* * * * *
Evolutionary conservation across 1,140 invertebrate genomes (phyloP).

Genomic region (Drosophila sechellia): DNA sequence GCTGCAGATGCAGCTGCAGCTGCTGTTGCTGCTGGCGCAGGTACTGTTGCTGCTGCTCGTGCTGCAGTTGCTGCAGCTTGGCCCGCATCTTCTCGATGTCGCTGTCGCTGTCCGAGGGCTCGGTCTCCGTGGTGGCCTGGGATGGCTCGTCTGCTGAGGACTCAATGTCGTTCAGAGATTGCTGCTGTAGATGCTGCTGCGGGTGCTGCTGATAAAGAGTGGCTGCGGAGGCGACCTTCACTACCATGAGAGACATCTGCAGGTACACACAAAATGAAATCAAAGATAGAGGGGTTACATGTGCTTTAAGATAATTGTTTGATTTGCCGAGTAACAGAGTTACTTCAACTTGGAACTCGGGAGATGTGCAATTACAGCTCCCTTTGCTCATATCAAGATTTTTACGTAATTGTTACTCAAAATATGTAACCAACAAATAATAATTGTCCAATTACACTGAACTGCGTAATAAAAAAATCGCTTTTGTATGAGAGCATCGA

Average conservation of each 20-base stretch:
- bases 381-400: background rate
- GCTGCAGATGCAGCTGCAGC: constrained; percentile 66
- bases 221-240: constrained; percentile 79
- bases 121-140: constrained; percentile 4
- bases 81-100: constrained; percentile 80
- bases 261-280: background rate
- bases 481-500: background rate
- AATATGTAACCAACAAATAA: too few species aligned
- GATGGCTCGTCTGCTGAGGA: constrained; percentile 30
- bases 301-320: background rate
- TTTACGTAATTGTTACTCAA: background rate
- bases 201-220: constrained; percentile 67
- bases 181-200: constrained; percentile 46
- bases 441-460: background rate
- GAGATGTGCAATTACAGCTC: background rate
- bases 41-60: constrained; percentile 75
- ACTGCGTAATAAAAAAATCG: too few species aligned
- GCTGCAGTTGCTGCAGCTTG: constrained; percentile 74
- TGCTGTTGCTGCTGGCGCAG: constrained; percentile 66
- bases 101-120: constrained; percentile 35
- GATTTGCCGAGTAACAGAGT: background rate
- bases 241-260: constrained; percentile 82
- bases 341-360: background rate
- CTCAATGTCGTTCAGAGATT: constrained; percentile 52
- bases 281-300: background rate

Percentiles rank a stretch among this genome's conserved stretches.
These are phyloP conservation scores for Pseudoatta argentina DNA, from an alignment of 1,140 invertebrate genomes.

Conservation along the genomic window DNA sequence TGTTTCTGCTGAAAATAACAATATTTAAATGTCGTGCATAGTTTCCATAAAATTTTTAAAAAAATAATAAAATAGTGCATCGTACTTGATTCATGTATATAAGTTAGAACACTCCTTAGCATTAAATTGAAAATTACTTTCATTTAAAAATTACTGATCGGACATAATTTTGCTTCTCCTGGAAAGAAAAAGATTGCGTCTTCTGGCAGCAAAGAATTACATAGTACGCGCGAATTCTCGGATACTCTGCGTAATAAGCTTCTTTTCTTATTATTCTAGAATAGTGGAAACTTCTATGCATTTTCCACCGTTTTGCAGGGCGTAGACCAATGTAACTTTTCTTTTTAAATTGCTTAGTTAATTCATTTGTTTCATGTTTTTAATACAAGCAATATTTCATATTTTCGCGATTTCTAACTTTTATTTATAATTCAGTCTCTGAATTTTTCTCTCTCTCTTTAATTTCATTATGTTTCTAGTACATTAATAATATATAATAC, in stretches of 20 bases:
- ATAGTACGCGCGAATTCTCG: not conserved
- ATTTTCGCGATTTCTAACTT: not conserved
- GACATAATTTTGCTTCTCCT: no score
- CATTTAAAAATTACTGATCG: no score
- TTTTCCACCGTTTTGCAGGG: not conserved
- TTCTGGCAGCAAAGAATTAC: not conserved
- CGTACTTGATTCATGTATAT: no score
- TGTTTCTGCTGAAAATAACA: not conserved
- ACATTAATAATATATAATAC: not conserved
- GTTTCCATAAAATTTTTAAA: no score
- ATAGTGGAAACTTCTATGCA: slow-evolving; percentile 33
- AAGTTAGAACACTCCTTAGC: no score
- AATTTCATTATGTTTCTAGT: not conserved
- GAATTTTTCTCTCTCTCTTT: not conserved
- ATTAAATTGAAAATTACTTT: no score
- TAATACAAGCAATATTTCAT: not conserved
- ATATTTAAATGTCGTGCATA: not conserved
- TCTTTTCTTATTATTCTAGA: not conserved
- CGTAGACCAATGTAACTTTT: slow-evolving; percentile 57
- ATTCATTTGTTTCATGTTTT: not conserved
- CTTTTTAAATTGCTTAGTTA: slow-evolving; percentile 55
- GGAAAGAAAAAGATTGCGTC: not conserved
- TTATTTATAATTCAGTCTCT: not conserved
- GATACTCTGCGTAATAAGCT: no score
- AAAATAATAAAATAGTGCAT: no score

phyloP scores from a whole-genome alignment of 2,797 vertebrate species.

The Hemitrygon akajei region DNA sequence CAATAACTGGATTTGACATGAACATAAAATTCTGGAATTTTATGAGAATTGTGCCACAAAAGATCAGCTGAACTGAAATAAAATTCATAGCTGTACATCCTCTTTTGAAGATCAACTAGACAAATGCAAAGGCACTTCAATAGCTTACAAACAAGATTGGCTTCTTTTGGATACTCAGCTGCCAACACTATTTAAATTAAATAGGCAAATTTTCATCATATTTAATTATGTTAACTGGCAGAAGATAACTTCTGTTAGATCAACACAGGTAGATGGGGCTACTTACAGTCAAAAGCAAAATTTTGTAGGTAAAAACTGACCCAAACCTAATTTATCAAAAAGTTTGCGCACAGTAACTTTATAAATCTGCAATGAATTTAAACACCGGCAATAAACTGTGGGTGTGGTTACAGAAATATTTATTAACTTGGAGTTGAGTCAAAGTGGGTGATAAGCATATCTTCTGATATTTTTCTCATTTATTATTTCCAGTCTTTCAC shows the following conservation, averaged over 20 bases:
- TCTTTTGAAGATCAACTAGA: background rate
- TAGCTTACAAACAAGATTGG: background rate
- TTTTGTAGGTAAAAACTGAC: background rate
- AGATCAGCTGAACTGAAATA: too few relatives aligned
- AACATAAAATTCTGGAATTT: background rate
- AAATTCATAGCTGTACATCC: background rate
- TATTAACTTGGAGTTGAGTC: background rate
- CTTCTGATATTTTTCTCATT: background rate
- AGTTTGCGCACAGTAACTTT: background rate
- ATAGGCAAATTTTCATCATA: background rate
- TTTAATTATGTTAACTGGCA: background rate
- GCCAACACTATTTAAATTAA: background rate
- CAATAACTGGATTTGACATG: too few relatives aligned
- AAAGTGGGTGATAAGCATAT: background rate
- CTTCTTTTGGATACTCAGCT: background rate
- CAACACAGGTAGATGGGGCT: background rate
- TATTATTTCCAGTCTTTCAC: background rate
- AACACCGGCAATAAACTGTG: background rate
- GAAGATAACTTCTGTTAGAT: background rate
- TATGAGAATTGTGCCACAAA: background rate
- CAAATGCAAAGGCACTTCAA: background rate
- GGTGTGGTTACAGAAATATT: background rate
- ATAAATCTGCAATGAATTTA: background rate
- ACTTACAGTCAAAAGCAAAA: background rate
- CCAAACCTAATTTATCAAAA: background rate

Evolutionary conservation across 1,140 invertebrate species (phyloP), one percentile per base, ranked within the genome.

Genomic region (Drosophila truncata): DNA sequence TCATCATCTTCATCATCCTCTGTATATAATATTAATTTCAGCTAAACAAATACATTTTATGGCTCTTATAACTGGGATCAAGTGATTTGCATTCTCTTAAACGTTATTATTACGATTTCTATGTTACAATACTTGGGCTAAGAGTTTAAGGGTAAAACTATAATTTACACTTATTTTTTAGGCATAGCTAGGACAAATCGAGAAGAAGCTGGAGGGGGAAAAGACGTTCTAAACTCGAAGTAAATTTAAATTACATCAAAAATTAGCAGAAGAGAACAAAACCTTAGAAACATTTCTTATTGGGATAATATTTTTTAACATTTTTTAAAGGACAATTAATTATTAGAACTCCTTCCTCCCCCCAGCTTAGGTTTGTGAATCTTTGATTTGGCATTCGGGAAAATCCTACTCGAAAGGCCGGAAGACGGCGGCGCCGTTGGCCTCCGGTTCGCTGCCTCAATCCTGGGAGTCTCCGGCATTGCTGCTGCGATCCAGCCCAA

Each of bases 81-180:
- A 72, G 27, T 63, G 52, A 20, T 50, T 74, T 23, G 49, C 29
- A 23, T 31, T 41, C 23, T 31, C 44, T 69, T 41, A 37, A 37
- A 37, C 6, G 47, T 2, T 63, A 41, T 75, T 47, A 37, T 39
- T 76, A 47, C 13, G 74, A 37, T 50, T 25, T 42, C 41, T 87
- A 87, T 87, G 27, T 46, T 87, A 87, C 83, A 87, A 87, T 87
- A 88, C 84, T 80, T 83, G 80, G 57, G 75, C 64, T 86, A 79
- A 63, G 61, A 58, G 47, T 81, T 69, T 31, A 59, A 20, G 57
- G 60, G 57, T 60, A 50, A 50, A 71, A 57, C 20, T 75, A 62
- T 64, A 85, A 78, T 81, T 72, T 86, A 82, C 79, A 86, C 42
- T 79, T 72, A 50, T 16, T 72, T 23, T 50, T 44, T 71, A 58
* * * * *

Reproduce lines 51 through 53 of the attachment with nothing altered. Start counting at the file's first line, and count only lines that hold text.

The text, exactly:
- ATTCATTTGTTTCATGTTTT: not conserved
- CTTTTTAAATTGCTTAGTTA: slow-evolving; percentile 55
- GGAAAGAAAAAGATTGCGTC: not conserved